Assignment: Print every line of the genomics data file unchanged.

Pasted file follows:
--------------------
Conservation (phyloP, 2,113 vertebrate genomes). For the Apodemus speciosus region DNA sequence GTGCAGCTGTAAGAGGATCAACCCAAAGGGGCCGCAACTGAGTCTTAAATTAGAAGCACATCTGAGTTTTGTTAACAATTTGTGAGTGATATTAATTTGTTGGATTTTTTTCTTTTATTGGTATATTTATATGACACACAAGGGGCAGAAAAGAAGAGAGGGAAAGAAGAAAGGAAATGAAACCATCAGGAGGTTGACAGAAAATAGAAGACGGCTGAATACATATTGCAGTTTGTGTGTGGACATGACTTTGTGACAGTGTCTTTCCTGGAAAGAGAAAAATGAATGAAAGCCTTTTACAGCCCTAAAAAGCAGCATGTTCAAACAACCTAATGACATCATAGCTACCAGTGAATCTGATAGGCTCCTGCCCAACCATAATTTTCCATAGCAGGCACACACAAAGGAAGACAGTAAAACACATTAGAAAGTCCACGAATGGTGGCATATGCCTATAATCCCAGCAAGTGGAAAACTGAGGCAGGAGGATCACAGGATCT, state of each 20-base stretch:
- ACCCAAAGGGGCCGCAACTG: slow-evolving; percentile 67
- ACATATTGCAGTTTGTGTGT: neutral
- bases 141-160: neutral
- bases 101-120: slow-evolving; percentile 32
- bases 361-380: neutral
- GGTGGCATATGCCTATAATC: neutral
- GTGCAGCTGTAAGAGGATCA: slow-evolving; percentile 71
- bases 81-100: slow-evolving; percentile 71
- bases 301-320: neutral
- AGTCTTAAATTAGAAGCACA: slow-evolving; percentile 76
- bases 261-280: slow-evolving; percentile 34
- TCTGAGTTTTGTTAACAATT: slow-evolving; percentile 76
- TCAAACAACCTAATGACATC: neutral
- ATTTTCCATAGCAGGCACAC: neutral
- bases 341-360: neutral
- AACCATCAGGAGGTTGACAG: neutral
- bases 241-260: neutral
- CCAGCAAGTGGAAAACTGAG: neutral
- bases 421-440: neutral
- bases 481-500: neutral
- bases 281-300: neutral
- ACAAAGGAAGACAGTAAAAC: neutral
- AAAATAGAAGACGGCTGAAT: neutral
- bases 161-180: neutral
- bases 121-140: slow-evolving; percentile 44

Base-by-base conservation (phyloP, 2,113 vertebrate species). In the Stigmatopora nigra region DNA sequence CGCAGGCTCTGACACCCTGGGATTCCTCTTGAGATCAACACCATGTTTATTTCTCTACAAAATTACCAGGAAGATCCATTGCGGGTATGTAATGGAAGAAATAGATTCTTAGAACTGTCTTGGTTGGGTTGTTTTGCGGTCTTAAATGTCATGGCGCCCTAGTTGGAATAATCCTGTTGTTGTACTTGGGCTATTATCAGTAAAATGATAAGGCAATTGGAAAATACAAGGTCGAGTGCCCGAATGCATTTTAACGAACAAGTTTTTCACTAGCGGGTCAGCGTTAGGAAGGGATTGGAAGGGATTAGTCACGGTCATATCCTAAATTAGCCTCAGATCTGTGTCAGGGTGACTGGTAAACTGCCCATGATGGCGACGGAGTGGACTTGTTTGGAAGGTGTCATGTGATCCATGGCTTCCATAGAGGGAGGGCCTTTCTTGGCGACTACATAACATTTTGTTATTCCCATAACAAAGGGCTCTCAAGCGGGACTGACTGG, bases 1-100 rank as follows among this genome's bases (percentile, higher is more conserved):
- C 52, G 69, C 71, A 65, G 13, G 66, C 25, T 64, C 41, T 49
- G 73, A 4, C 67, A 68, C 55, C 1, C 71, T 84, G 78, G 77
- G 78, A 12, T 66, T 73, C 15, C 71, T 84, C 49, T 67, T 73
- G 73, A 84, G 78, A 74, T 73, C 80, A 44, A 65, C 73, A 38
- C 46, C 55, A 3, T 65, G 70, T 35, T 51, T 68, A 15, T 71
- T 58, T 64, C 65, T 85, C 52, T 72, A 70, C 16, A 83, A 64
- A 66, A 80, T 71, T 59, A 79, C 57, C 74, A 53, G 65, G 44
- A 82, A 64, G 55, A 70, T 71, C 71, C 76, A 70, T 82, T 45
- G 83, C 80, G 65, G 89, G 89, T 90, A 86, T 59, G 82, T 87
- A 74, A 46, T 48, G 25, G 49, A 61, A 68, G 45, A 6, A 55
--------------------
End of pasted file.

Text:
Conservation (phyloP, 2,113 vertebrate genomes). For the Apodemus speciosus region DNA sequence GTGCAGCTGTAAGAGGATCAACCCAAAGGGGCCGCAACTGAGTCTTAAATTAGAAGCACATCTGAGTTTTGTTAACAATTTGTGAGTGATATTAATTTGTTGGATTTTTTTCTTTTATTGGTATATTTATATGACACACAAGGGGCAGAAAAGAAGAGAGGGAAAGAAGAAAGGAAATGAAACCATCAGGAGGTTGACAGAAAATAGAAGACGGCTGAATACATATTGCAGTTTGTGTGTGGACATGACTTTGTGACAGTGTCTTTCCTGGAAAGAGAAAAATGAATGAAAGCCTTTTACAGCCCTAAAAAGCAGCATGTTCAAACAACCTAATGACATCATAGCTACCAGTGAATCTGATAGGCTCCTGCCCAACCATAATTTTCCATAGCAGGCACACACAAAGGAAGACAGTAAAACACATTAGAAAGTCCACGAATGGTGGCATATGCCTATAATCCCAGCAAGTGGAAAACTGAGGCAGGAGGATCACAGGATCT, state of each 20-base stretch:
- ACCCAAAGGGGCCGCAACTG: slow-evolving; percentile 67
- ACATATTGCAGTTTGTGTGT: neutral
- bases 141-160: neutral
- bases 101-120: slow-evolving; percentile 32
- bases 361-380: neutral
- GGTGGCATATGCCTATAATC: neutral
- GTGCAGCTGTAAGAGGATCA: slow-evolving; percentile 71
- bases 81-100: slow-evolving; percentile 71
- bases 301-320: neutral
- AGTCTTAAATTAGAAGCACA: slow-evolving; percentile 76
- bases 261-280: slow-evolving; percentile 34
- TCTGAGTTTTGTTAACAATT: slow-evolving; percentile 76
- TCAAACAACCTAATGACATC: neutral
- ATTTTCCATAGCAGGCACAC: neutral
- bases 341-360: neutral
- AACCATCAGGAGGTTGACAG: neutral
- bases 241-260: neutral
- CCAGCAAGTGGAAAACTGAG: neutral
- bases 421-440: neutral
- bases 481-500: neutral
- bases 281-300: neutral
- ACAAAGGAAGACAGTAAAAC: neutral
- AAAATAGAAGACGGCTGAAT: neutral
- bases 161-180: neutral
- bases 121-140: slow-evolving; percentile 44

Base-by-base conservation (phyloP, 2,113 vertebrate species). In the Stigmatopora nigra region DNA sequence CGCAGGCTCTGACACCCTGGGATTCCTCTTGAGATCAACACCATGTTTATTTCTCTACAAAATTACCAGGAAGATCCATTGCGGGTATGTAATGGAAGAAATAGATTCTTAGAACTGTCTTGGTTGGGTTGTTTTGCGGTCTTAAATGTCATGGCGCCCTAGTTGGAATAATCCTGTTGTTGTACTTGGGCTATTATCAGTAAAATGATAAGGCAATTGGAAAATACAAGGTCGAGTGCCCGAATGCATTTTAACGAACAAGTTTTTCACTAGCGGGTCAGCGTTAGGAAGGGATTGGAAGGGATTAGTCACGGTCATATCCTAAATTAGCCTCAGATCTGTGTCAGGGTGACTGGTAAACTGCCCATGATGGCGACGGAGTGGACTTGTTTGGAAGGTGTCATGTGATCCATGGCTTCCATAGAGGGAGGGCCTTTCTTGGCGACTACATAACATTTTGTTATTCCCATAACAAAGGGCTCTCAAGCGGGACTGACTGG, bases 1-100 rank as follows among this genome's bases (percentile, higher is more conserved):
- C 52, G 69, C 71, A 65, G 13, G 66, C 25, T 64, C 41, T 49
- G 73, A 4, C 67, A 68, C 55, C 1, C 71, T 84, G 78, G 77
- G 78, A 12, T 66, T 73, C 15, C 71, T 84, C 49, T 67, T 73
- G 73, A 84, G 78, A 74, T 73, C 80, A 44, A 65, C 73, A 38
- C 46, C 55, A 3, T 65, G 70, T 35, T 51, T 68, A 15, T 71
- T 58, T 64, C 65, T 85, C 52, T 72, A 70, C 16, A 83, A 64
- A 66, A 80, T 71, T 59, A 79, C 57, C 74, A 53, G 65, G 44
- A 82, A 64, G 55, A 70, T 71, C 71, C 76, A 70, T 82, T 45
- G 83, C 80, G 65, G 89, G 89, T 90, A 86, T 59, G 82, T 87
- A 74, A 46, T 48, G 25, G 49, A 61, A 68, G 45, A 6, A 55